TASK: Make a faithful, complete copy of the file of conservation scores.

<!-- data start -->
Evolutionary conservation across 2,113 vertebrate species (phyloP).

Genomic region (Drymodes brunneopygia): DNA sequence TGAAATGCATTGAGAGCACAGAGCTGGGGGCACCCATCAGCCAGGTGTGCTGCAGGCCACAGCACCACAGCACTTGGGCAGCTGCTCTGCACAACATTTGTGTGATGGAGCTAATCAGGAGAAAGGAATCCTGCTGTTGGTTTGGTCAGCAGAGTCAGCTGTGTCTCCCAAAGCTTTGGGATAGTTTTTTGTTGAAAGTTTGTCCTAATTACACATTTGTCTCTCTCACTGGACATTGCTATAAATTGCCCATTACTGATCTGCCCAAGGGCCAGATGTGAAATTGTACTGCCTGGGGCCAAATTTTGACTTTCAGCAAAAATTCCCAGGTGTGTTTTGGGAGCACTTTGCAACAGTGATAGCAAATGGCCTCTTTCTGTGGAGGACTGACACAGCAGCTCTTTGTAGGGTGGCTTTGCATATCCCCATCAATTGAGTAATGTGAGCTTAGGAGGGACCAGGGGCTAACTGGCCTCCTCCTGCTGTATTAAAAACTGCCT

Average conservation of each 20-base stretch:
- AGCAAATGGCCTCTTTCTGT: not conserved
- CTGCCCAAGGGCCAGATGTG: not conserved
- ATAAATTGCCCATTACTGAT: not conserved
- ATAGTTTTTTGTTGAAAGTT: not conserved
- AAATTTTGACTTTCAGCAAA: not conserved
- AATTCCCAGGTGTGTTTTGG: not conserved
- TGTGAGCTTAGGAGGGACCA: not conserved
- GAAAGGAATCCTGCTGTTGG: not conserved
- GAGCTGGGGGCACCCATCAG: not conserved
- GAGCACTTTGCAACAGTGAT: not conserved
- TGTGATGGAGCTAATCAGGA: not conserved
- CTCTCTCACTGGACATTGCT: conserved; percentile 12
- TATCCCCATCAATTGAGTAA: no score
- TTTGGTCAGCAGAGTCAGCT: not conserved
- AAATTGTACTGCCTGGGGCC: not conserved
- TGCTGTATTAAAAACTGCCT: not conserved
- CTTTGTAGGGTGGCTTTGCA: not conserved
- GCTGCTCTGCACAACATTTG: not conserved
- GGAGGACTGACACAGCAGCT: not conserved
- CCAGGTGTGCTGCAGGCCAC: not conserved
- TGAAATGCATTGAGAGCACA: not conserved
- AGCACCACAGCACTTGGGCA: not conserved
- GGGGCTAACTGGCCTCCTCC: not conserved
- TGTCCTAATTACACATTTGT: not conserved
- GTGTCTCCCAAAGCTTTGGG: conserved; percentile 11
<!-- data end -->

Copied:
Evolutionary conservation across 2,113 vertebrate species (phyloP).

Genomic region (Drymodes brunneopygia): DNA sequence TGAAATGCATTGAGAGCACAGAGCTGGGGGCACCCATCAGCCAGGTGTGCTGCAGGCCACAGCACCACAGCACTTGGGCAGCTGCTCTGCACAACATTTGTGTGATGGAGCTAATCAGGAGAAAGGAATCCTGCTGTTGGTTTGGTCAGCAGAGTCAGCTGTGTCTCCCAAAGCTTTGGGATAGTTTTTTGTTGAAAGTTTGTCCTAATTACACATTTGTCTCTCTCACTGGACATTGCTATAAATTGCCCATTACTGATCTGCCCAAGGGCCAGATGTGAAATTGTACTGCCTGGGGCCAAATTTTGACTTTCAGCAAAAATTCCCAGGTGTGTTTTGGGAGCACTTTGCAACAGTGATAGCAAATGGCCTCTTTCTGTGGAGGACTGACACAGCAGCTCTTTGTAGGGTGGCTTTGCATATCCCCATCAATTGAGTAATGTGAGCTTAGGAGGGACCAGGGGCTAACTGGCCTCCTCCTGCTGTATTAAAAACTGCCT

Average conservation of each 20-base stretch:
- AGCAAATGGCCTCTTTCTGT: not conserved
- CTGCCCAAGGGCCAGATGTG: not conserved
- ATAAATTGCCCATTACTGAT: not conserved
- ATAGTTTTTTGTTGAAAGTT: not conserved
- AAATTTTGACTTTCAGCAAA: not conserved
- AATTCCCAGGTGTGTTTTGG: not conserved
- TGTGAGCTTAGGAGGGACCA: not conserved
- GAAAGGAATCCTGCTGTTGG: not conserved
- GAGCTGGGGGCACCCATCAG: not conserved
- GAGCACTTTGCAACAGTGAT: not conserved
- TGTGATGGAGCTAATCAGGA: not conserved
- CTCTCTCACTGGACATTGCT: conserved; percentile 12
- TATCCCCATCAATTGAGTAA: no score
- TTTGGTCAGCAGAGTCAGCT: not conserved
- AAATTGTACTGCCTGGGGCC: not conserved
- TGCTGTATTAAAAACTGCCT: not conserved
- CTTTGTAGGGTGGCTTTGCA: not conserved
- GCTGCTCTGCACAACATTTG: not conserved
- GGAGGACTGACACAGCAGCT: not conserved
- CCAGGTGTGCTGCAGGCCAC: not conserved
- TGAAATGCATTGAGAGCACA: not conserved
- AGCACCACAGCACTTGGGCA: not conserved
- GGGGCTAACTGGCCTCCTCC: not conserved
- TGTCCTAATTACACATTTGT: not conserved
- GTGTCTCCCAAAGCTTTGGG: conserved; percentile 11